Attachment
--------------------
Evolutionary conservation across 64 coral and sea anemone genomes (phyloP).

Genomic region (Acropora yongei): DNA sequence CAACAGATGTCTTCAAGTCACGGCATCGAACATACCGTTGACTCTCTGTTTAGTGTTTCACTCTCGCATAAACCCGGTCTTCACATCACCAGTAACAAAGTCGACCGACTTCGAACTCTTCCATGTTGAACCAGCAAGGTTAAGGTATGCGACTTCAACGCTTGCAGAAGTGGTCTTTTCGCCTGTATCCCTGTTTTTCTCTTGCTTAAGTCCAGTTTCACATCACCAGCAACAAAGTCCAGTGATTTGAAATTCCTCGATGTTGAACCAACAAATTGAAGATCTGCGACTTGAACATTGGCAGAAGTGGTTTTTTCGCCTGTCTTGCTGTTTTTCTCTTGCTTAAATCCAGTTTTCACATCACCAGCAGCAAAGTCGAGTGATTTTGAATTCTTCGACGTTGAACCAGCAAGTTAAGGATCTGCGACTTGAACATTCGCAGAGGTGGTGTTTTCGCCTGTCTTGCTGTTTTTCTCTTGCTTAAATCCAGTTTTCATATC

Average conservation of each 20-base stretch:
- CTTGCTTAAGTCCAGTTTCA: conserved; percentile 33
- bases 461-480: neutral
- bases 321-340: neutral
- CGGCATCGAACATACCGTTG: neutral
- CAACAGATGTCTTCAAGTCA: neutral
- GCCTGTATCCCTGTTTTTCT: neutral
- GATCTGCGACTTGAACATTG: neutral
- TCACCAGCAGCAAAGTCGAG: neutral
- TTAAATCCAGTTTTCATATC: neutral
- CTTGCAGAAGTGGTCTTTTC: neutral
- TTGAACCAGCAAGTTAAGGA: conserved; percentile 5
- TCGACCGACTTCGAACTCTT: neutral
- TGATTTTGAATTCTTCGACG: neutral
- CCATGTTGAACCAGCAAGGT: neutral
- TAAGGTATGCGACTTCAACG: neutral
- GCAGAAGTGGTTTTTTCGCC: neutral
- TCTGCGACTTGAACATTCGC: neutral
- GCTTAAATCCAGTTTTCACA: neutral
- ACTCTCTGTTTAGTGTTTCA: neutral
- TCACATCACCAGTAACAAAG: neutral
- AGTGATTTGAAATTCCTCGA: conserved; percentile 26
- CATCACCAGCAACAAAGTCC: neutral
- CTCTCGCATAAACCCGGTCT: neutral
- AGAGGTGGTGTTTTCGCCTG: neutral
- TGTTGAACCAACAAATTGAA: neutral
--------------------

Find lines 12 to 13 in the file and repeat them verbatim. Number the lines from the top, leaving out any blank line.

- TTAAATCCAGTTTTCATATC: neutral
- CTTGCAGAAGTGGTCTTTTC: neutral